The Housing Ombudsman found severe maladministration for the London borough of Hackney’s substantial delays in dealing with damp, mould and leaks at a resident’s home.
The delays contributed to further deterioration of the issues and had health and safety implications due to the significant amounts of mould affecting the front room, kitchen, hallway and bathroom of the property.
The resident said she had been waiting for the issues to be addressed for more than two years and wished to be decanted. She said the situation had had a detrimental impact on her health and some of her belongings had been damaged by the leaks and mould.
In its response to the resident’s stage two complaint, the landlord upheld the complaint and offered £60 compensation. She was not satisfied and referred her complaint to the Ombudsman.
The Ombudsman’s investigation found that the landlord did not respond to the resident’s reports of the issues in accordance with its own timescales for repairs as set out in its repairs policy.
It did not keep the resident updated, explain delays or manage expectations in any way. It did not urgently decant the resident as had been advised.
There was also a finding of maladministration by the Ombudsman for the landlord’s failings in thoroughly investigating the resident’s complaint and extensive delays in providing a response at stage two of the complaint process.
The compensation offer of £60 was disproportionately low and not representative of the serious failures in resolving the issues and its complaint handling.
Although the landlord had experienced a cyber-attack and lost records as a result, the Ombudsman’s investigation found that it did not make all reasonable efforts to look at other sources such as emails or to interview staff. It was unfair to disadvantage the resident because of the lost data.
The Ombudsman recognises the landlord’s learning from this case and welcomes its actions including its new repairs charter.
Richard Blakeway, Housing Ombudsman, said: “In this case, the delay in attending the property, carrying out inspections, investigations and ultimately works to resolve the issues was unacceptable and inappropriate. The landlord missed opportunities to investigate what had gone wrong and to put things right accordingly.
“Following our decision, I welcome the landlord’s response on its learning from this case and the changes being made to improve its service. I would encourage other landlords to consider the learning this case offers for their own services.”
The Ombudsman ordered the landlord to pay compensation of £1,500 and to arrange to decant the resident as a matter of urgency if it hadn’t already done so at the time.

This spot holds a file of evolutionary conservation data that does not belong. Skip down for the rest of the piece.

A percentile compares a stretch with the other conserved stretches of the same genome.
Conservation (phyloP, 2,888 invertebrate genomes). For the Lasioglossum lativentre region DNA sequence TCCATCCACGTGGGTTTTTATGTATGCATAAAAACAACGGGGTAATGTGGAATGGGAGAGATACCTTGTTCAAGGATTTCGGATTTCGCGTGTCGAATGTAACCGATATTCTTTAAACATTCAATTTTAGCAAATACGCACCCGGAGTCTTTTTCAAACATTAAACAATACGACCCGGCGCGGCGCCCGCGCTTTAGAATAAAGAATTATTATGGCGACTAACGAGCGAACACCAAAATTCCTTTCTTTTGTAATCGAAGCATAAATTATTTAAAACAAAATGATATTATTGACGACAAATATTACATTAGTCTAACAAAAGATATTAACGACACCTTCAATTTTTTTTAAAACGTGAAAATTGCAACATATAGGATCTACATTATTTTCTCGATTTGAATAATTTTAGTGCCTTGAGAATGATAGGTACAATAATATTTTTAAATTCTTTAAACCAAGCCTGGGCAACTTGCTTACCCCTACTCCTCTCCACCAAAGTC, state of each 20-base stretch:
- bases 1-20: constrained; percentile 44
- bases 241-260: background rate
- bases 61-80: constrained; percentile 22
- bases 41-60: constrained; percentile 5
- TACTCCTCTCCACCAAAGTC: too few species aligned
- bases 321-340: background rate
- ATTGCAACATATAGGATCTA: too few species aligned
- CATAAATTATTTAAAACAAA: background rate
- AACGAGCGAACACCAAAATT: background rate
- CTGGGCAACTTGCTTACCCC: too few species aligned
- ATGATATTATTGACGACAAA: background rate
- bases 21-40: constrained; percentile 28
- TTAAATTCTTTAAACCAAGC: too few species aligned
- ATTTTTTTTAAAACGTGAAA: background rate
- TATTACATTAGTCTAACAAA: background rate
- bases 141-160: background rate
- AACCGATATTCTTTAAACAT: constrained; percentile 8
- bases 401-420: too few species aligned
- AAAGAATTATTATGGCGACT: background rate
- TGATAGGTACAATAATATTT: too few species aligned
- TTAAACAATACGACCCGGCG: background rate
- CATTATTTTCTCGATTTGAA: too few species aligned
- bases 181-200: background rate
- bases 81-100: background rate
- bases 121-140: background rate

The Ombudsman also ordered the landlord to carry out a thorough investigation of the issues at the property to provide the resident with information in writing about its plans for carrying out repairs.
A Hackney Council spokesperson said:
“We accept there were failures made while dealing with this case and that the service we provided fell well below that we expect to provide our residents. We are sorry for the distress this has caused the resident.
“We had been working, unsuccessfully, with the resident to gain access to their home to undertake the necessary works – including offering a temporary home whilst we carried out the repairs. Unfortunately, this prolonged the time taken to carry out the work. The resident has since been moved into a new, permanent home.
“In 2020, the Council was the victim of a criminal cyberattack which resulted, at the time, in the loss of all our ICT systems and processes. This impacted on our ability to retrieve our housing management and repairs data as well as historic records, and sadly impeded our ability to investigate the resident’s complaint.
“The issues outlined in the report were further complicated by the impact of the Covid pandemic, during which we were only able to provide an urgent and emergency repair service.
“A new repairs charter is being developed to provide residents with a clear picture of the standard we are setting ourselves and what they should expect from the service in the future.
“We are disappointed with the finding, but we recognise our failings and we are continually taking steps to enhance the service we provide to residents including improving how we communicate the outcomes of any inspections our surveyors undertake. We will use the findings of this investigation to improve our processes to prevent issues like this occurring in the future.”